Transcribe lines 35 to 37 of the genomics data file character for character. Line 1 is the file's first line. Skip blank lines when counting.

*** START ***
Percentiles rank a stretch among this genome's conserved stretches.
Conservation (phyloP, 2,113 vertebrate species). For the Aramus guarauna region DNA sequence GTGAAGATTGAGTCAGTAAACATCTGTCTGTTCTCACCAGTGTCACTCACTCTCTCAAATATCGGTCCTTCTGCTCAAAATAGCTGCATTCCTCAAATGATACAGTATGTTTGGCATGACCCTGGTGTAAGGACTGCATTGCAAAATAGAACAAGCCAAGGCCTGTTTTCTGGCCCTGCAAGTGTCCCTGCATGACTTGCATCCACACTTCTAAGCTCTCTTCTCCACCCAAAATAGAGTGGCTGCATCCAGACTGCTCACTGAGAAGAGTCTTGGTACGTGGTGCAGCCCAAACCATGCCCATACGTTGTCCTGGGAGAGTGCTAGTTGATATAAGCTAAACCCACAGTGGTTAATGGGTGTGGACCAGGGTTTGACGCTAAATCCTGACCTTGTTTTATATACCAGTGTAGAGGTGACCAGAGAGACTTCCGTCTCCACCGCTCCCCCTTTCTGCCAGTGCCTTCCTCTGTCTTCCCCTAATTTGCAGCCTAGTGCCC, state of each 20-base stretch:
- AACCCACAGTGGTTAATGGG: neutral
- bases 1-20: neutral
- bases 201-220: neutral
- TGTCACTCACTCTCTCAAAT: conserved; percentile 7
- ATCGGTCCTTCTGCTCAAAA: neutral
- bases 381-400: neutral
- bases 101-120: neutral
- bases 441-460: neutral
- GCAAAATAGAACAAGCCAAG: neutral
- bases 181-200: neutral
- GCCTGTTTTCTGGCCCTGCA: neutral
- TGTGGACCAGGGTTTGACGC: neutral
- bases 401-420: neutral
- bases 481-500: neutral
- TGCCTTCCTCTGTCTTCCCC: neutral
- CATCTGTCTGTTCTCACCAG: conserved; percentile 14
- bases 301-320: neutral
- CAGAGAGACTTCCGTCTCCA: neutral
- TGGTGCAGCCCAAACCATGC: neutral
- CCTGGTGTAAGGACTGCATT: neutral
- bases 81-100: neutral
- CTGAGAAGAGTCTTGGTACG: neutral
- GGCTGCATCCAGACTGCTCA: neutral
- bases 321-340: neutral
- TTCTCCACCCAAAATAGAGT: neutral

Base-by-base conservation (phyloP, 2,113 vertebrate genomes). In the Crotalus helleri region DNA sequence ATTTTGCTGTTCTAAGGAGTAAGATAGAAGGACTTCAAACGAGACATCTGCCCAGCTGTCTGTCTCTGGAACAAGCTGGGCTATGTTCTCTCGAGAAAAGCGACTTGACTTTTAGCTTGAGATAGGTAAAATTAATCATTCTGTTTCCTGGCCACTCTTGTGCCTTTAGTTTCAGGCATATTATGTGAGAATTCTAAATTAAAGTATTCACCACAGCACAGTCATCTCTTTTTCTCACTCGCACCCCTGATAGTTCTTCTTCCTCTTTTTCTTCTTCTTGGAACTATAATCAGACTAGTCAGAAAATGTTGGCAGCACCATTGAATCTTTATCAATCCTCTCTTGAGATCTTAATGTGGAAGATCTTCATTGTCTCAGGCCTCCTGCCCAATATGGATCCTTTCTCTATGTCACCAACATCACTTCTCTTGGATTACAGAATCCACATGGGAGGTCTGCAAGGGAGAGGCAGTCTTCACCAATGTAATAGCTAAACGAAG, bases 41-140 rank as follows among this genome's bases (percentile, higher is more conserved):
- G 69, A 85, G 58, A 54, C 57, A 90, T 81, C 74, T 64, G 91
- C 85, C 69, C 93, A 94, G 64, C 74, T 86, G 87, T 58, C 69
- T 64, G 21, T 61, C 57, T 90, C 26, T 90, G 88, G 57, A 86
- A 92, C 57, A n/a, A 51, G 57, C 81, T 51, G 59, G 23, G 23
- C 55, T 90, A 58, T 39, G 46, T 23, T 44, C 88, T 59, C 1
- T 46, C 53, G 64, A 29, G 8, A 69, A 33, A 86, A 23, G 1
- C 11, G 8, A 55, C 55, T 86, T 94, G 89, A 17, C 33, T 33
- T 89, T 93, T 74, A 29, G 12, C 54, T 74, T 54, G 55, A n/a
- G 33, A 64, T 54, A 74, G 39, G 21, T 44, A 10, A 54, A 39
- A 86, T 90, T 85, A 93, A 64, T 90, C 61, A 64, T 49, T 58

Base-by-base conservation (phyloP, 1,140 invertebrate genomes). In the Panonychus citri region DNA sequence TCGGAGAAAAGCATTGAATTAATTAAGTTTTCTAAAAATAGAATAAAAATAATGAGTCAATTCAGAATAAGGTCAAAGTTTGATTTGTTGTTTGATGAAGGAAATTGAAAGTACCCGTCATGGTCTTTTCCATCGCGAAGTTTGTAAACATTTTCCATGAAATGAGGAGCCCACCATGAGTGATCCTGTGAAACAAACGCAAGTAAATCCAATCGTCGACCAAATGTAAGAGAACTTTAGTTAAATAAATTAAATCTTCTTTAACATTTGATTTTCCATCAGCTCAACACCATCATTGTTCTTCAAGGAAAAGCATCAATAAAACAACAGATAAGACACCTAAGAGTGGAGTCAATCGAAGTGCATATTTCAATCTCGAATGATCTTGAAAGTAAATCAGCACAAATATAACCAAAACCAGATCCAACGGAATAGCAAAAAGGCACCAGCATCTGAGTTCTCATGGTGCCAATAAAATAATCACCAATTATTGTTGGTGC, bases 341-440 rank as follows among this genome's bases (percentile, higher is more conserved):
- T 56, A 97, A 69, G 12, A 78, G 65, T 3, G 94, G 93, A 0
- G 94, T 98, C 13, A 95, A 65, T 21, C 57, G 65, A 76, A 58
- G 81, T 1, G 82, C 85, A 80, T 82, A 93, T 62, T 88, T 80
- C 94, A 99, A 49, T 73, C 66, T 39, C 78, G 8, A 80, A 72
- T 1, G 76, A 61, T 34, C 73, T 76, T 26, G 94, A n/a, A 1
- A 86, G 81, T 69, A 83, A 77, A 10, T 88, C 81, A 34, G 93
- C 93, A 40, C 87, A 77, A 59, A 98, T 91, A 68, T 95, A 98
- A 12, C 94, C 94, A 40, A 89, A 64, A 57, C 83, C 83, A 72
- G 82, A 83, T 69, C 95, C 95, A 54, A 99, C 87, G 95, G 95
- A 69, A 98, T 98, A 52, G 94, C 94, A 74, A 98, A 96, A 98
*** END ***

- C 11, G 8, A 55, C 55, T 86, T 94, G 89, A 17, C 33, T 33
- T 89, T 93, T 74, A 29, G 12, C 54, T 74, T 54, G 55, A n/a
- G 33, A 64, T 54, A 74, G 39, G 21, T 44, A 10, A 54, A 39